Lymphoma Lass


I’m just a lass who got lymphoma… Sssssh… If you know who I am, please don’t say…

Warning Signs
My first indication that something was seriously wrong with me was when I woke in the night with chest pains going up and down with my breath. It was summer 2015. My first thought was that I was in big trouble, because the pain was so bad I knew I’d not be able to drive to work if something wasn’t done, and I’d only started my new job a few weeks before. I’m a bit of a nerd really. My ever-loving was really worried about me as I started to faint getting back to our bed from the en-suite. He decided to ring 111…

Diagnosis and treatment
After four months of investigations I was diagnosed with Hodgkin’s Lymphoma, a cancer of the immune system.
I’ve had 1 mass the size of a cricket ball, 2 blue-light ambulance rides, 6 months of chemo, 5 days in Critical Care with PCP pneumonia, 15 radiotherapy sessions, 5 fractured vertebrae from something given in with the chemo (a really very rare side effect!) and because of them, a slipped disk that put me in a wheelchair for a while. I then in 2017 I had a suspected relapse and had to have my spleen removed. It turned out that the tumour in my spleen was something totally different, very rare and benign – a billion to one bit of luck, for which I’m very grateful… Now I just need twice daily penicillin for the rest of my life, because of my increased risk of infection. And I’m still kicking…

Moving forward
While I want to spend time with others with whom I have cancer in common, I’d rather not dwell on the pains, humiliations and sufferings cancer has brought my way. In my mind, there’s no value to be had from trying to grade what we have each endured, or letting it swamp our futures more than needs be. It’s all too immense to be measured when you’re in the middle of it. I just had to accept it and ride it out like it was a huge wave in an even bigger sea, hoping I’d reach the shore sometime soon. Each time I’ve reached that shore, I’ve found Sam’s Diamonds waiting for me.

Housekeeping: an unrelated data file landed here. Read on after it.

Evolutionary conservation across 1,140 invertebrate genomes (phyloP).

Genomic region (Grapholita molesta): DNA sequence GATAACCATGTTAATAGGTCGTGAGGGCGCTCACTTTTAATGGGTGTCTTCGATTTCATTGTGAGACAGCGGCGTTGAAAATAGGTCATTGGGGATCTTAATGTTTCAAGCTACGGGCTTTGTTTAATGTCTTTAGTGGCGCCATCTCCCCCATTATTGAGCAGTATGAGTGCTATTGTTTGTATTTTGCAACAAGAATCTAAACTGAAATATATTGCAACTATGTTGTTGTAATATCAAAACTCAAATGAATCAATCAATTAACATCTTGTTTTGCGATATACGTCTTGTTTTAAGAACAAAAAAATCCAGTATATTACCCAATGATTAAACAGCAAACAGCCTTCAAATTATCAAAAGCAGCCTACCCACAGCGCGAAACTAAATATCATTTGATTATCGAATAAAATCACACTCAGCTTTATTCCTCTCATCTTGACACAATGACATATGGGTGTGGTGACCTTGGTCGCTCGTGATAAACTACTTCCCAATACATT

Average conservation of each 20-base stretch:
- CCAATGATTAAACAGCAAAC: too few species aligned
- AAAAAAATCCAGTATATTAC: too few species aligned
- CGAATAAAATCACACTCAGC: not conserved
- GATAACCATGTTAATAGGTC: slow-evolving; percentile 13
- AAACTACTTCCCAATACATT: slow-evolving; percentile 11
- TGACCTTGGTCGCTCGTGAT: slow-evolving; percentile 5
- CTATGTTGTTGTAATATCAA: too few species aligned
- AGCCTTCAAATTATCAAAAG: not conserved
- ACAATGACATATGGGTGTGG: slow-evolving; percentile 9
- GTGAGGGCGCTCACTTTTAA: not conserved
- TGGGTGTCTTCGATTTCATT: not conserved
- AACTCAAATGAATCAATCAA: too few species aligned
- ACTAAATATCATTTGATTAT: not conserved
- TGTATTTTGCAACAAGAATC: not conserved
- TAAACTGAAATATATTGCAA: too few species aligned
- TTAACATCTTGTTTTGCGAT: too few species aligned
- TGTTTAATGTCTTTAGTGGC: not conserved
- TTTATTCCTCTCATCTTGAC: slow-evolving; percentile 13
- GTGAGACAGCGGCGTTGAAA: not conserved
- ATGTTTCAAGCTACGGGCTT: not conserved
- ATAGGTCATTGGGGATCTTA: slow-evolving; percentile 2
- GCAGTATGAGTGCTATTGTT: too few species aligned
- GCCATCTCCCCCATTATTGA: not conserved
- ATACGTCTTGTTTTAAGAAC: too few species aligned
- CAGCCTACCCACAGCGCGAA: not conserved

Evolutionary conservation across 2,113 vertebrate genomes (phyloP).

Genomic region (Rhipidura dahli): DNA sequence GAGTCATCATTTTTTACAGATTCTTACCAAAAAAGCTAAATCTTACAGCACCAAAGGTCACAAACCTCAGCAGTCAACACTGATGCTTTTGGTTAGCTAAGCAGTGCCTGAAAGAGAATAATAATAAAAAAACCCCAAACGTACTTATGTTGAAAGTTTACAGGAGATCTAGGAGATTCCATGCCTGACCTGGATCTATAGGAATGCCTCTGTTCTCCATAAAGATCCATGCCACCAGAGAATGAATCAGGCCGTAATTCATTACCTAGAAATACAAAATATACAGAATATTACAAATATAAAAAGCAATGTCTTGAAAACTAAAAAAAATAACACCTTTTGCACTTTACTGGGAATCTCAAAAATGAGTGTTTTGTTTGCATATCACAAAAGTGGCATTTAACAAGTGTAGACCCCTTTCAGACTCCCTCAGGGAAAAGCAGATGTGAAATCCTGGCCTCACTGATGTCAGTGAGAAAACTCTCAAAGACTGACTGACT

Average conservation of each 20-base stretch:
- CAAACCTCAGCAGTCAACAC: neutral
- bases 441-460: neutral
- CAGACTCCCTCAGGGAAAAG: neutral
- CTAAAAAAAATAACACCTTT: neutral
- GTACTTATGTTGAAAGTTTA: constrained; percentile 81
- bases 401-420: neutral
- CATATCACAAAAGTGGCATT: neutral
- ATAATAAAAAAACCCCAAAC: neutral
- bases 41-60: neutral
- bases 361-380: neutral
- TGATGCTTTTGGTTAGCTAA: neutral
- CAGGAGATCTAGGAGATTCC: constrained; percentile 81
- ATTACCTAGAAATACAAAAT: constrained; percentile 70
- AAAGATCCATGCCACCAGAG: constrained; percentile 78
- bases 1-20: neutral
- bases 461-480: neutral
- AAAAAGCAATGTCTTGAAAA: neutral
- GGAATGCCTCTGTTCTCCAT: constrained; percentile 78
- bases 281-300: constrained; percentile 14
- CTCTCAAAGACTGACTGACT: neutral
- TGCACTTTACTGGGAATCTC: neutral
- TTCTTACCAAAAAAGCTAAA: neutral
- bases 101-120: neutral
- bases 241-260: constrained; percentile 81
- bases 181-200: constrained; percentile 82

Sam’s Diamonds is very special to me. I first found out about the charity as I was finishing my radiotherapy. At that time, what it meant for me was the chance to be with people who’d understand, and to express the sheer elation of still being alive! I got the chance to party my heart out at the fundraising ball the Widnes Rotarians so very generously hosted in aid of the Diamonds in the autumn of 2016. It was on a Rio theme and one of the dancers in a huge plumed costume complimented the sparkly crochet wig I’d designed myself – and I had a very little dance myself for the first time in over a year!

Then, a slipped disk (part of the damage caused by my cancer “pathway”) put me in a wheelchair for Christmas. When I was trying to recover from that and to learn to walk again for a second time since my diagnosis, the goal of walking the Delamere Forest 5km Race for Life with and for Sam’s Diamonds got me back on my treadmill. The first day I only managed 5 minutes, but then I did it the next day, again and again adding an extra minute onto my walking time each day, until I could go the full distance.

I worked on my daily physio exercises to my playlist of songs Diamonds had shared on our secret Facebook group. They reminded me that I should “Shine like a Diamond”. “I am titanium.” “Victory” was “in my veins” as the chemo ran through them, so “I won’t just survive… you will see me thrive”. I might be “like a small boat on the ocean” but this was “my fight song, take back my life song”.
The life I’ve taken back is never going to be the same as left me that night I got those first chest pains. In some ways it’s worse. I still have pain every day and I can’t walk as far as I’d like … or as far as I used to, and that can limit what I do. But in other ways it’s better. I’ve met so many amazing people, both on-line and face-to-face. I’ve set up my first WordPress website and written my first blog ( I published my first crochet and knit designs (, and I’ve been given an award by a national charity (
For now, at least, the adventure continues and, for today, that’s enough.
Lymphoma Lass xx